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In 1992, at the United Nations Conference in Rio de Janeiro, the United Nations Framework Convention on Climate Change (UNFCCC) was signed. It came into force in 1994, and there are currently 196 parties to the Convention.  It “sets an overall framework for intergovernmental efforts to tackle the challenge posed by climate change”.  In 1997, an additional protocol to the UNFCCC was adopted in Kyoto, Japan. It set binding targets for 37 industrialised countries and the European Union for reducing greenhouse gas emissions.  The targets amounted to an average 5 percent reduction in emissions compared to 1990 levels over the five year period from 2008 to 2012. The protocol was not ratified by the USA. At the 2012 UN Climate Change Conference in Doha, Qatar, a timetable was set to adopt a universal climate agreement by 2015, to come into effect in 2020, and a new commitment period under the Kyoto Protocol was agreed.

In the United Kingdom, the Climate Change Act 2008, committed the UK to reducing climate-change-inducing greenhouse gas (GHG) emissions by 80 percent from 1990 levels by 2050, and required the Government to set up interim five-yearly carbon budgets for GHG emissions.  The first four carbon budgets, leading to 2027, have been set in law.  The UK is currently in the second carbon budget period (2013–17). According to the Committee on Climate Change, meeting the fourth carbon budget (2023–27) would require that emissions be reduced by 50 percent on 1990 levels in 2025.  By 2014, UK GHG emissions had fallen by 36 percent since 1990.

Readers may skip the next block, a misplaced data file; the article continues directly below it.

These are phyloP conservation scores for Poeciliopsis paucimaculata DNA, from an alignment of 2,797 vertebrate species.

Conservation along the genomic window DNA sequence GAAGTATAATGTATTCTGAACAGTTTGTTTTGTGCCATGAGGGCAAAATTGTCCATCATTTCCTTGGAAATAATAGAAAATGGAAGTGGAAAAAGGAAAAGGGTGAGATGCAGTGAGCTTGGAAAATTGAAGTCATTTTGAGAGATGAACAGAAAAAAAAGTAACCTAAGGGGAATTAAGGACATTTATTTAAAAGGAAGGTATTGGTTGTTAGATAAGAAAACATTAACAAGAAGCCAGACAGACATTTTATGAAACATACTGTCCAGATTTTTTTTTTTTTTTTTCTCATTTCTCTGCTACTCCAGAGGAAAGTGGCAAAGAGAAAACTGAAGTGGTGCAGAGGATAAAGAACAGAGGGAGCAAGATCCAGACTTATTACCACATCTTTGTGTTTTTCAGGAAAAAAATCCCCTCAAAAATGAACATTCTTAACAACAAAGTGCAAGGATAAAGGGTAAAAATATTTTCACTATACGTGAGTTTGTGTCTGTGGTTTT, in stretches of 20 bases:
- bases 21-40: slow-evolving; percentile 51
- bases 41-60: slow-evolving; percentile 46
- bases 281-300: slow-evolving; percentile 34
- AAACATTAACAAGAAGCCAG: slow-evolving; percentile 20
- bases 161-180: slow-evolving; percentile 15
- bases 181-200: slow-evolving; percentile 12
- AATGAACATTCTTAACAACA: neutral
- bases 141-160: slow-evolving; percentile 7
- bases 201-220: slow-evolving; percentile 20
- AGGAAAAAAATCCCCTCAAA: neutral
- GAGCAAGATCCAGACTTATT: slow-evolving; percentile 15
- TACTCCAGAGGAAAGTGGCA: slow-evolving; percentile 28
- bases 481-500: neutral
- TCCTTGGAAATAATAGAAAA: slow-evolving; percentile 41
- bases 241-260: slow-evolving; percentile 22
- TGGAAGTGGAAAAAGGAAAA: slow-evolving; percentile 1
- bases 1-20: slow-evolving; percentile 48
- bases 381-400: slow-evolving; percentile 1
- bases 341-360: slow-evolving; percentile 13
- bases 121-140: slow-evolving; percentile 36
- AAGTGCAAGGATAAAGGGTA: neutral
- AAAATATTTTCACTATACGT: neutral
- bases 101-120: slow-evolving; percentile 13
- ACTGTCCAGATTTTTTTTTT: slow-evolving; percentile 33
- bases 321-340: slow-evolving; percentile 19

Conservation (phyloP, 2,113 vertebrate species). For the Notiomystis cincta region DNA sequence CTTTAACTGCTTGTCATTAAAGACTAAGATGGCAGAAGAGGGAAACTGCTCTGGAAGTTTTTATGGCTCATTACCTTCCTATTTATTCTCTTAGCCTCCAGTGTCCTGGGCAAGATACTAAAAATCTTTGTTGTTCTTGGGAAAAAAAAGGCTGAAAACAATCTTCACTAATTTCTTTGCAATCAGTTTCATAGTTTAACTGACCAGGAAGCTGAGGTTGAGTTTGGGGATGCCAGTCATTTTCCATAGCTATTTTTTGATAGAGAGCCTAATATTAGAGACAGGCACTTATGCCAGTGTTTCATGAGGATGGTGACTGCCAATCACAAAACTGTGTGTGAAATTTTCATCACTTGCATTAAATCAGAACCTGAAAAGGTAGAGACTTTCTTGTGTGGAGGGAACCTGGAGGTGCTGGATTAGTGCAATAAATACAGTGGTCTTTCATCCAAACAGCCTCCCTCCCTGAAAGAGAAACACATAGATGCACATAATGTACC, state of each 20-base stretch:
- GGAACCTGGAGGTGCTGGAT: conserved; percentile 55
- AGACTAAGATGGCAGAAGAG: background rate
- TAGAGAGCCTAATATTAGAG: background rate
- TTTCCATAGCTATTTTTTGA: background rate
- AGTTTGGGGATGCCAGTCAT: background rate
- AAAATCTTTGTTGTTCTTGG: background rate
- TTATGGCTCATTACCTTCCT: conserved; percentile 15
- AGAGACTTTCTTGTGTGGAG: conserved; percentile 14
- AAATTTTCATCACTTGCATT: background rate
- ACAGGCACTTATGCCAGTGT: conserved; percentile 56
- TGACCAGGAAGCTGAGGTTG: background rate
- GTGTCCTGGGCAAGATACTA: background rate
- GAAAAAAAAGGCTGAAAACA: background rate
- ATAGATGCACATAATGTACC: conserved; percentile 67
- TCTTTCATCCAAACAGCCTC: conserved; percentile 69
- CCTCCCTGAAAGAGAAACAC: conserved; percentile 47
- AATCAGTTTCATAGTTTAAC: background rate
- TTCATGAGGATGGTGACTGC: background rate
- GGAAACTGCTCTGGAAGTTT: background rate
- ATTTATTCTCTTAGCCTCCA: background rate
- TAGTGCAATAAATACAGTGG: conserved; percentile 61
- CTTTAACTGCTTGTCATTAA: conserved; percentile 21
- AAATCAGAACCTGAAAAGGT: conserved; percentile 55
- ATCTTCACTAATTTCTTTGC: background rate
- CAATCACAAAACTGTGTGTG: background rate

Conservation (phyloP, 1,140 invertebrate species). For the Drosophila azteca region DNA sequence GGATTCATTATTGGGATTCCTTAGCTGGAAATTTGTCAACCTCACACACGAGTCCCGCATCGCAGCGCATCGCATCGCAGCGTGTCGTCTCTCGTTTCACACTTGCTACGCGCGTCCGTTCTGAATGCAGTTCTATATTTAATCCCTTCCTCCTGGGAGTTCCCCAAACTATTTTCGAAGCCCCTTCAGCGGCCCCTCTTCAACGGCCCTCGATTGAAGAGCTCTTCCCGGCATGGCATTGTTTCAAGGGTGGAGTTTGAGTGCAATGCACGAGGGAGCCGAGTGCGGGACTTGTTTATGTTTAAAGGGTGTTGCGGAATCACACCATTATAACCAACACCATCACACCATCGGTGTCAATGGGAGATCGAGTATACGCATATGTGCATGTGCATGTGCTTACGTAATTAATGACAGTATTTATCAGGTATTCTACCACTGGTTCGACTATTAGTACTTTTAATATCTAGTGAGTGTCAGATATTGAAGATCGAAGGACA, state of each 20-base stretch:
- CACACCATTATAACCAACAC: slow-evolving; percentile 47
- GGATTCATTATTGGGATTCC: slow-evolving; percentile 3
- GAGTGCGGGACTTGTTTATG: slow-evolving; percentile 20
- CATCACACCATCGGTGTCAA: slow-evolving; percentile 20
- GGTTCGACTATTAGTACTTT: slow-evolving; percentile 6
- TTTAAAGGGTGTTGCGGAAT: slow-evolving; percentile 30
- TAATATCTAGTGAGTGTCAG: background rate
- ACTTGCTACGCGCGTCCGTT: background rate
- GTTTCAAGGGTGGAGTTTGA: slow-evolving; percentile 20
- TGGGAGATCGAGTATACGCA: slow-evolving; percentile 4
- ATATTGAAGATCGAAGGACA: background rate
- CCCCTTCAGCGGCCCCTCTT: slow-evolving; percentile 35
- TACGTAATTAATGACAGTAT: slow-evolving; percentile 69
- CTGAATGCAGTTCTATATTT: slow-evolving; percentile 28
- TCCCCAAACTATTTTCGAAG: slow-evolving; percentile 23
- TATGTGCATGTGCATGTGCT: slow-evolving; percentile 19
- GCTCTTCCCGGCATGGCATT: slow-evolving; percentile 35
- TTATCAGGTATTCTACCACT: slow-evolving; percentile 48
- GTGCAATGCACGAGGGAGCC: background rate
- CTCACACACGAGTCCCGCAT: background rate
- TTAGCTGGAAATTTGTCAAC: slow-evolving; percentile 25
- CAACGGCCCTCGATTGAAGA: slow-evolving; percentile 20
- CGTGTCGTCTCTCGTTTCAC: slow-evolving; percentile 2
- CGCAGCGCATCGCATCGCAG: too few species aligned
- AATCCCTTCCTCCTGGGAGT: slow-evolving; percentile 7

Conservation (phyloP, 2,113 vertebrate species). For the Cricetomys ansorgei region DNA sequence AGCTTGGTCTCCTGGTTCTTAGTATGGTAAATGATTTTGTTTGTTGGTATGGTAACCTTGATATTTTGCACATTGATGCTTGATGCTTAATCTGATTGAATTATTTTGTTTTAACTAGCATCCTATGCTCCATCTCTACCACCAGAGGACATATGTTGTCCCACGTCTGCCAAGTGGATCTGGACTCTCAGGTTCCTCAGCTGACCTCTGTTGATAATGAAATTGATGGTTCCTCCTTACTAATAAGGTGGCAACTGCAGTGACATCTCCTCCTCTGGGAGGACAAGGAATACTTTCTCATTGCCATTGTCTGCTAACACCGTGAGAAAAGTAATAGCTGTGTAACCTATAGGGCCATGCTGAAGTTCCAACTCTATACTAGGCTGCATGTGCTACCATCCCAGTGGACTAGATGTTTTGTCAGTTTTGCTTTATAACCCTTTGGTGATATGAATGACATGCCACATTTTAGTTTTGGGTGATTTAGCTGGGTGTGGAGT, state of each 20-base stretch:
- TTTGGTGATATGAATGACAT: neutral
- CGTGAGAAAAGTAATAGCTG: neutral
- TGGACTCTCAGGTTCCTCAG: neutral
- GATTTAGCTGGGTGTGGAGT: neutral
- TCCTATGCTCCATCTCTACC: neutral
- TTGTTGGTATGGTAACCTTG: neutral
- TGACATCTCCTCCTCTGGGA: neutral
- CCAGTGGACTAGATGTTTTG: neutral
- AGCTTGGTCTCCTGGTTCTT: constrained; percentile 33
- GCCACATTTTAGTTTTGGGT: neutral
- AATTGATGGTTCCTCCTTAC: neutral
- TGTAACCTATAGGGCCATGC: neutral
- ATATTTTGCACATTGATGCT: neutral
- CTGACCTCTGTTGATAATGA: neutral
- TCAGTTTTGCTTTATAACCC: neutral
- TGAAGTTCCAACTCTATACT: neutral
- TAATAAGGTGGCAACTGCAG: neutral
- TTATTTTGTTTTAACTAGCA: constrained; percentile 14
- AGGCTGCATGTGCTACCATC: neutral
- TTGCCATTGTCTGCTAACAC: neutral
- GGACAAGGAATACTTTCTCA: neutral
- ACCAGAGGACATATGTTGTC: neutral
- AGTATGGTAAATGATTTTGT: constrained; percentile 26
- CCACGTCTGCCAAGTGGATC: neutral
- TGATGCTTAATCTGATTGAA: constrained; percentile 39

In December 2015, a conference of the parties of the United Nations Framework Convention on Climate Change (UNFCCC) is scheduled to take place in Paris, at which it is hoped to “achieve a new international agreement on the climate, applicable to all countries, with the aim of keeping global warming below 20C”.

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